We have collated below a selection of web sites and articles that you may find useful as parent resources. These are not produced by St Margaret’s but are all third party information sources. We hope find some or all of these parent resources valuable.
Let kids off the leash for greater confidence and resilience – Deep down we know that giving kids more freedom is good for their overall development, yet we so often struggle to give kids the same liberties to roam that many of us enjoyed as children ourselves.
Strategies to deal with cyberbullying – Cyberbullying is certainly one of the downsides of the digital world and something that evokes great fear amongst parents and educators.
Five steps to helping your anxious teen achieve their goals – Anxiety and avoidance go hand in hand. Since anxiety is a response to a perceived threat or danger, it’s perfectly natural that when your teen is feeling anxious, turning away from whatever is provoking that feeling feels like the logical thing to do.
Generation Next – a social enterprise providing education and information to protect and enhance the mental health of young people. Subscribe to receive their regular newsletter.
10 ways to help teenagers shift their modes – ever had a teenager in a grumpy mood and she just doesn’t know how to make herself feel better? Alternatively, you may have experienced a teenager who comes home from school so angry that there’s steam coming from his ears.
Netsafe – the Government’s approved agency to promote confident, safe and responsible use of online technologies.
The Rite Journey – information on the programme used by St Margaret’s with our Middle School students, designed to develop self-aware, vital, responsible and resilient adults.
Failure! What a genius idea! – parenting insights by Michael Grose.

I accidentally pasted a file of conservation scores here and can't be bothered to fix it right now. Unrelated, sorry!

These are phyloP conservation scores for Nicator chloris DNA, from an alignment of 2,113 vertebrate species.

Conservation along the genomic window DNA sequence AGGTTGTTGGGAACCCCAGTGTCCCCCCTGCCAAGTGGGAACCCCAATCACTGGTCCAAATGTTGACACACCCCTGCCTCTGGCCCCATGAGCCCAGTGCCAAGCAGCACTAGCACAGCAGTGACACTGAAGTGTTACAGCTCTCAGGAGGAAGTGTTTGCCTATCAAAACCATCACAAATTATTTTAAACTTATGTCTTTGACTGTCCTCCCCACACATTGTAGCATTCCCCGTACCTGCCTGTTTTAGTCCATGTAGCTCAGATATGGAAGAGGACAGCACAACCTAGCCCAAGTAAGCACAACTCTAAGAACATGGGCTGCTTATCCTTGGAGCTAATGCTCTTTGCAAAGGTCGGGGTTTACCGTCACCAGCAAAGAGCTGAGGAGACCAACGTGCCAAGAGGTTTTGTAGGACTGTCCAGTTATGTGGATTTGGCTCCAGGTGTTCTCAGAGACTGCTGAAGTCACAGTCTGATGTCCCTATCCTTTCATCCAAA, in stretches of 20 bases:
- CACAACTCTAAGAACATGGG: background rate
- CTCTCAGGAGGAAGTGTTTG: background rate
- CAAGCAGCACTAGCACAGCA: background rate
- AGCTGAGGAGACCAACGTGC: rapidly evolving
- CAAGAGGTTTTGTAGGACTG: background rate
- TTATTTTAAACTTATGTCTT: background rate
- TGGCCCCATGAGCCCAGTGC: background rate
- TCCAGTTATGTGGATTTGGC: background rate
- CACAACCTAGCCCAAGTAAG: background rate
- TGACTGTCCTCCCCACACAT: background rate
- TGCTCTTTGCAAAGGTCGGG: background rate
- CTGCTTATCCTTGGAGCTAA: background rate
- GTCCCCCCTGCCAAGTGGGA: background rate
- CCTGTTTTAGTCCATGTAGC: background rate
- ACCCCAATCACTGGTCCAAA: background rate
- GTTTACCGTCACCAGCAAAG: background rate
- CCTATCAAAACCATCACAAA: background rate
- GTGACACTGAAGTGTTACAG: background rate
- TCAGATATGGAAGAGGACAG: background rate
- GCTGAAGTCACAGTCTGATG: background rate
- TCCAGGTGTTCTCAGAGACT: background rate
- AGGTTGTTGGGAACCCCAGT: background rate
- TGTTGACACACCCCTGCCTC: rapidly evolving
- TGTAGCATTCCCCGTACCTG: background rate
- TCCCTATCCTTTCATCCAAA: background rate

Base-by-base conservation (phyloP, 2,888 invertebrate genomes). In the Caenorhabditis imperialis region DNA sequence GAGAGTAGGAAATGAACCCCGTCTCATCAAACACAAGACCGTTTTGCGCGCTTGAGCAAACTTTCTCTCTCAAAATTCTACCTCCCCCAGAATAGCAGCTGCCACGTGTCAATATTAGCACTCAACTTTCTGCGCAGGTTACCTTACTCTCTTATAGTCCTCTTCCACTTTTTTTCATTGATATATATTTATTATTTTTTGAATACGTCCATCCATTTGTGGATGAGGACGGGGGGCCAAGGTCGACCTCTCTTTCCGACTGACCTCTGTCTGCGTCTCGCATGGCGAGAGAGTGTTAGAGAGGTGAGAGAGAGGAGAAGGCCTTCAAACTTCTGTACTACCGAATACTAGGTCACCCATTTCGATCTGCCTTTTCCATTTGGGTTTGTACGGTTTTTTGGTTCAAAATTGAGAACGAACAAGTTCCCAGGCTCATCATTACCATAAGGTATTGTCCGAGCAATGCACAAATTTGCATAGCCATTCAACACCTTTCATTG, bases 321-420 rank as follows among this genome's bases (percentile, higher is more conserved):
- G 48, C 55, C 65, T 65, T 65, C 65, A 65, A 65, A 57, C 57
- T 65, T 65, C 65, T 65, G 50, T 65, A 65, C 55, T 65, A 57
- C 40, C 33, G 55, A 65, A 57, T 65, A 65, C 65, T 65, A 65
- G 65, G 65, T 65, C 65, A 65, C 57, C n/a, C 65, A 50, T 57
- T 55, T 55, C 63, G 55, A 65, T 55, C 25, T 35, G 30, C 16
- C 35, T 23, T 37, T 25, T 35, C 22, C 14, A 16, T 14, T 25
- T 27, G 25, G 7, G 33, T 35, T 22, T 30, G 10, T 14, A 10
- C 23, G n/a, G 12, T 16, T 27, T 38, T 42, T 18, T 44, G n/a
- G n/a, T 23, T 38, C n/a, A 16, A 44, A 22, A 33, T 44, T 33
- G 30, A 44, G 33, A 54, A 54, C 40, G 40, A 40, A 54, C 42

Not in front of the children – the things parents say in front of their children have wide-ranging effects on their learning, confidence and behaviour.
The agony and ecstasy of teenage peer groups – young people generally want to fit into their various social groups so peer approval is a significant driver for their behaviour. For a young person, resisting peer influence can mean isolation or instant ostracism so it sometimes takes great strength of will to refuse to follow the crowd.
How to help kids when you think they are being bullied – bullying is a word that’s wrapped in emotion. For many people bullying is associated with bad childhood memories. It’s been estimated that around 40 per cent of people have experienced some type of bullying in the past.
The myth of multi-tasking – being a parent today has plenty of challenges, none more so than keeping up with what our kids are doing on their devices. This is particularly the case when we think they should be using their time more productively.
Six easy ways to support your child’s mental health – even the small things can make a difference.
Managing Christmas chaos as a sole parent – for single parents, December can be particularly challenging logistically, physically and emotionally. Here are some tips on on how to manage the chaos of Christmas.
Help young people beat exam stress – at the pointy end of the year many young people will start to experience the stress that comes with impending examinations.
When young people catastrophise – there’s nothing more therapeutic than knowing someone understands you. As a listener that means you need to really tune into the feelings behind your child’s venting.
The power of gratitude for a happier life – by nurturing gratitude in our children, we’re helping them develop a strength that will positively affect their happiness, and their relationships, over a lifetime. It’s that powerful.
Five forgotten mental health habits to promote in young people – Young adolescents are at increased risk of experiencing mental health problems including anxiety and depression. Now is the time to make good mental health habits a priority for your young person. And while there’s been a great deal written about mental health habits recently, here are five habits worth developing that often go under the radar.
Peer time counts big time towards your young person’s success – the more time children spend in adult-initiated activities the less free time they have to spend among themselves, and the enormous benefits this brings.